"The French will leave or they will die!"
―Braddock to Washington, 1755.[src]-[m]
ACIII-BraddockExpedition 8

Haytham holding Braddock at gunpoint

As conflict and territorial disputes between the British and the French colonies escalated, Braddock was given command of two regiments and was assigned to retake Fort Duquesne from the French. In order to navigate through the frontier, Braddock enlisted George Washington, a volunteer from the Virginia Militia, as a guide.[6]

In the winter of 1755, France offered a truce, which Braddock refused. Instead, the general continued on his offensive, determined to defeat and drive the French from the land. While rallying his troops and supplies, Braddock brutally attacked several indigenous villages, driving the inhabitants out of their land. As a result, he became an enemy of several Iroquois clans, whom Haytham would eventually join forces with in a plan to assassinate Braddock.[7]


"Your death opens a door. It's nothing personal. Well, maybe it is a little personal. You've been a pain in my arse, after all."
―Haytham upon mortally wounding Braddock, 1755.[src]-[m]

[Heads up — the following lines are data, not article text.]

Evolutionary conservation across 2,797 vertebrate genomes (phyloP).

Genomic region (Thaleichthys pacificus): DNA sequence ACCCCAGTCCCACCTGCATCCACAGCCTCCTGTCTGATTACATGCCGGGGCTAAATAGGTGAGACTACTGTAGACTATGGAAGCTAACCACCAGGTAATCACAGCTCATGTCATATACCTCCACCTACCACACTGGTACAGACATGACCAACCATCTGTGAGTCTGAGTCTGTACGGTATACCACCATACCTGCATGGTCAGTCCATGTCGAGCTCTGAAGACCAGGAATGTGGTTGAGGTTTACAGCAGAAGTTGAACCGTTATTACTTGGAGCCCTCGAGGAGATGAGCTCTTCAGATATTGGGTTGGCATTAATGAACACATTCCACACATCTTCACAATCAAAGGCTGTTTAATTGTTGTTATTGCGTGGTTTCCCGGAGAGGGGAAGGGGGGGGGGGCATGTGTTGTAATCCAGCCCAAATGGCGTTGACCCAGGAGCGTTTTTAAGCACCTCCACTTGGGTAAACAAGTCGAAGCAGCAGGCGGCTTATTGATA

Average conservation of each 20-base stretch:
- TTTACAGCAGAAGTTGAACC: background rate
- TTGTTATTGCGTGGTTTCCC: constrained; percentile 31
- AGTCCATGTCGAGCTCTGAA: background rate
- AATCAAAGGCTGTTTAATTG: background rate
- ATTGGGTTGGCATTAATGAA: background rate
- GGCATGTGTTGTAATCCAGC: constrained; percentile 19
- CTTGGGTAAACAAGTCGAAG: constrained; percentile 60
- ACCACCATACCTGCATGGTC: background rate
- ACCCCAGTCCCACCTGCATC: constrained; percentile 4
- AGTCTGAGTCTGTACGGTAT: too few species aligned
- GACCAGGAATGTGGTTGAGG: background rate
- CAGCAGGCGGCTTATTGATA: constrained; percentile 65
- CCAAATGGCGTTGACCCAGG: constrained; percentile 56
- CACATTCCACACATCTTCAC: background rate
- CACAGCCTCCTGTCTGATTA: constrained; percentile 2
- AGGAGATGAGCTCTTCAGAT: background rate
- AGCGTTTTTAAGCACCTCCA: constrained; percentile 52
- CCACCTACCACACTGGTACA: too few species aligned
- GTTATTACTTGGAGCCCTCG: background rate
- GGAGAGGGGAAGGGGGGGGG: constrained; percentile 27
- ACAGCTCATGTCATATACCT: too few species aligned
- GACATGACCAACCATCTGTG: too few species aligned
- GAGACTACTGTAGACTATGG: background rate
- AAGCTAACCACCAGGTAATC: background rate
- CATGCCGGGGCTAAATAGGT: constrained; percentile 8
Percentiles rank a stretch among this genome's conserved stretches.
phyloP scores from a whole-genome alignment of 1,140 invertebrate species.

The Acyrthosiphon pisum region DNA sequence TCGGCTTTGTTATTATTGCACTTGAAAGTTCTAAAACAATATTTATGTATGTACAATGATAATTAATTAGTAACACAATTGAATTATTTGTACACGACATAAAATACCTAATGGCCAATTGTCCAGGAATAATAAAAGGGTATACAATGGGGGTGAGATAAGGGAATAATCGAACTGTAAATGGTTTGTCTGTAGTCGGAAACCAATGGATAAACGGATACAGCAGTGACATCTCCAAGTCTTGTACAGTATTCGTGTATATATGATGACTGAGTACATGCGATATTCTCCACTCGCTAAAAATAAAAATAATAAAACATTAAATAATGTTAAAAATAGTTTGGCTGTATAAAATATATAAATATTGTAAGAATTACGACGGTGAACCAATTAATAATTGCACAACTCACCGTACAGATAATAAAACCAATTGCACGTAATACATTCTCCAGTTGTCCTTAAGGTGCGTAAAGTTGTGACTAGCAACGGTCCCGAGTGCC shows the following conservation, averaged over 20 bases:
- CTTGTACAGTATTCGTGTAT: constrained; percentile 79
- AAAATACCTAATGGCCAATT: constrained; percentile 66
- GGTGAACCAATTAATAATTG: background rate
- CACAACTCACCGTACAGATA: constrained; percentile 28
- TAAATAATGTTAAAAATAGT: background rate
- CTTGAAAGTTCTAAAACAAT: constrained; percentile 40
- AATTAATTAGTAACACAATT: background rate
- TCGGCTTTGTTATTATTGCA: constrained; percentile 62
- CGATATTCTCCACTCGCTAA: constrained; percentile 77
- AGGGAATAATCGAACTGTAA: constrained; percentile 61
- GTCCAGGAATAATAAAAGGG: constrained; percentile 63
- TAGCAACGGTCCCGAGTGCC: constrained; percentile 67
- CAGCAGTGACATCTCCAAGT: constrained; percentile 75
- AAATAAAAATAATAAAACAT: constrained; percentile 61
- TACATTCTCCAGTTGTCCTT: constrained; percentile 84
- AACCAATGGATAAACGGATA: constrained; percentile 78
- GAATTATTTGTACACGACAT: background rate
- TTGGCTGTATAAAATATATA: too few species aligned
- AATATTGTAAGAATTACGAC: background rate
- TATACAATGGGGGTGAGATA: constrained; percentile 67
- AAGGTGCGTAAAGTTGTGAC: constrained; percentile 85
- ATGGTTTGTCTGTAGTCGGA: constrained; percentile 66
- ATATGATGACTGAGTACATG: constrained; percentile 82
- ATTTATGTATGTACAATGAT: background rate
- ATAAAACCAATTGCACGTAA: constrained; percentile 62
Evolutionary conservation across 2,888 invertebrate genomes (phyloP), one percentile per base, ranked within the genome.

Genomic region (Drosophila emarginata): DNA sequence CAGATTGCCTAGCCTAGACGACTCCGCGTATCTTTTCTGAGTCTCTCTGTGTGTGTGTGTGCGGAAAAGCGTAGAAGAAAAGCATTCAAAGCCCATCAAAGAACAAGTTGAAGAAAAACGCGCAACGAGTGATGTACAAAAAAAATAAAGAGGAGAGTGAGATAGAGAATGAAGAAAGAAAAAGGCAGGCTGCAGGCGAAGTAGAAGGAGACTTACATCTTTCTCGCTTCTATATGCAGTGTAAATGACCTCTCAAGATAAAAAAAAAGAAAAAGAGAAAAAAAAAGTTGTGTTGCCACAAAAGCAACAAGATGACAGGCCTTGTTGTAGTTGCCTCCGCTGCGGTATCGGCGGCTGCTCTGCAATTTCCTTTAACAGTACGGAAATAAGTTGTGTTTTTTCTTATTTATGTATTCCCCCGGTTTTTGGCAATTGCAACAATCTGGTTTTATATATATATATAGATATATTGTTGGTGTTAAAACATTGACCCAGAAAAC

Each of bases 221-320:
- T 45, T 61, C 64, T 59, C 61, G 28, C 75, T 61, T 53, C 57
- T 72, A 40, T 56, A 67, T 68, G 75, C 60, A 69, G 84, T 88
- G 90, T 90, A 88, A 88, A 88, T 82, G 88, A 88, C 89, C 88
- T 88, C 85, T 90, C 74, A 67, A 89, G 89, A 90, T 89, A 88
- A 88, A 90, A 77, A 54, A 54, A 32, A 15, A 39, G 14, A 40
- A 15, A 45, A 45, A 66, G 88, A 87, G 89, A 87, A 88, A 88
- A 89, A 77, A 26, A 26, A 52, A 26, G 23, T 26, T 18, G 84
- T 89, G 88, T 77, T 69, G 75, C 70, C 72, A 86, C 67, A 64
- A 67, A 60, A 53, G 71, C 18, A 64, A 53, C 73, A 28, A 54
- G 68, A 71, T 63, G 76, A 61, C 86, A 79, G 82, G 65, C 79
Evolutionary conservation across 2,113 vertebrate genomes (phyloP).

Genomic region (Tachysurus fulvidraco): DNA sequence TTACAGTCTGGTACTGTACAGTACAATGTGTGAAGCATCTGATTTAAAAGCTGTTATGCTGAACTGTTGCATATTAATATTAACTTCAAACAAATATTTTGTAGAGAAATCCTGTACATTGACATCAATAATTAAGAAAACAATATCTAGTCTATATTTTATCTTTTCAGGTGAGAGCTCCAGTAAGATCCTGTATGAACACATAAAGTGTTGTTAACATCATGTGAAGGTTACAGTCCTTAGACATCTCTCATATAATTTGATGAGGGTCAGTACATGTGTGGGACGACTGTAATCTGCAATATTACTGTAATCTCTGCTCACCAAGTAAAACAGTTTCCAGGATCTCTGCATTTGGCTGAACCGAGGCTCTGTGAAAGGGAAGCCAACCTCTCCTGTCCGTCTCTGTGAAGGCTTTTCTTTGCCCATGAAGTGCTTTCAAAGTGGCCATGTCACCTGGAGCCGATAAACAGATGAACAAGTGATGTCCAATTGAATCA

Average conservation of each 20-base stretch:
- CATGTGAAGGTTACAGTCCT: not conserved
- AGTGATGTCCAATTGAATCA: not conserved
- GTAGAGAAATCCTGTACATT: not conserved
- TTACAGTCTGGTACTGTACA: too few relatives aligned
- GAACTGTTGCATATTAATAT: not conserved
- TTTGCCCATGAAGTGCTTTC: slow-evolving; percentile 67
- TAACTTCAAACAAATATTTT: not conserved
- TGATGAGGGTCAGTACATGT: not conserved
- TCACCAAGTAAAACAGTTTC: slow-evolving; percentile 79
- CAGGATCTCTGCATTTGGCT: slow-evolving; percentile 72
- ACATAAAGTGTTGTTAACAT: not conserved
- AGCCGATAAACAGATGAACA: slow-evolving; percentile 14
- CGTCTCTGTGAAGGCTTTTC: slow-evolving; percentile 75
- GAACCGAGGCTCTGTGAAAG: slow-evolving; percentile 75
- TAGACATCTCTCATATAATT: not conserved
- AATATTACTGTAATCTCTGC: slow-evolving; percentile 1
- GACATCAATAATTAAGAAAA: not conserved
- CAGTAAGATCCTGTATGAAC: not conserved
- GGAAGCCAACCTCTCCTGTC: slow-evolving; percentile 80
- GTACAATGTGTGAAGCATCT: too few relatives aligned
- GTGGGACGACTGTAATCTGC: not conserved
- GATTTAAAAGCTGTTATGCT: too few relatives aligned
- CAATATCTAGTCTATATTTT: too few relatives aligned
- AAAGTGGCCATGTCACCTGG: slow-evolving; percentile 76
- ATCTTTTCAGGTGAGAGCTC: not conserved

The expedition continued on until July of 1755, during which Braddock killed one of his own soldiers after accusing him of treasonous and insubordinate behavior. Braddock was then approached by Haytham, disguised as a British soldier, who held him at gunpoint. The expedition was then ambushed and attacked by a combined force of Iroquois warriors and the French Army, killing many Redcoats and leaving them scattered.[8]

ACIII-BraddockExpedition 11

Haytham chasing Braddock

In the resulting chaos, Braddock attempted to flee on horseback while Haytham chased close behind. Washington briefly came to Braddock's defense, shooting Haytham's horse out from under him but was subdued by the Kanien'kehá:ka woman Kaniehtí:io. Haytham then continued to pursue Braddock on foot, quickly catching up and stabbing him with his Hidden Blade.[8]

With Braddock mortally wounded, Haytham admitted that he had killed him out of necessity but that some semblance of personal grudge compelled it as well. Braddock defended his actions, believing that the world would only improve if violence was used liberally. Haytham told him that he agreed in this particular case and gave him a final stab intended as a coup de grâce. From there, Haytham departed, taking Braddock's Templar ring from his finger.[8]

Braddock survived the wounds inflicted by Haytham, at least for the time being, and was carried away from the battlefield by his men. However, he would eventually succumb to his injuries four days later.[2] To keep his body from being desecrated by the French, Washington ordered that it be buried in an undisclosed location. The British Army then marched over the grave to erase all evidence of the burial. His body was eventually discovered by workmen maintaining the very same road in 1804.[9]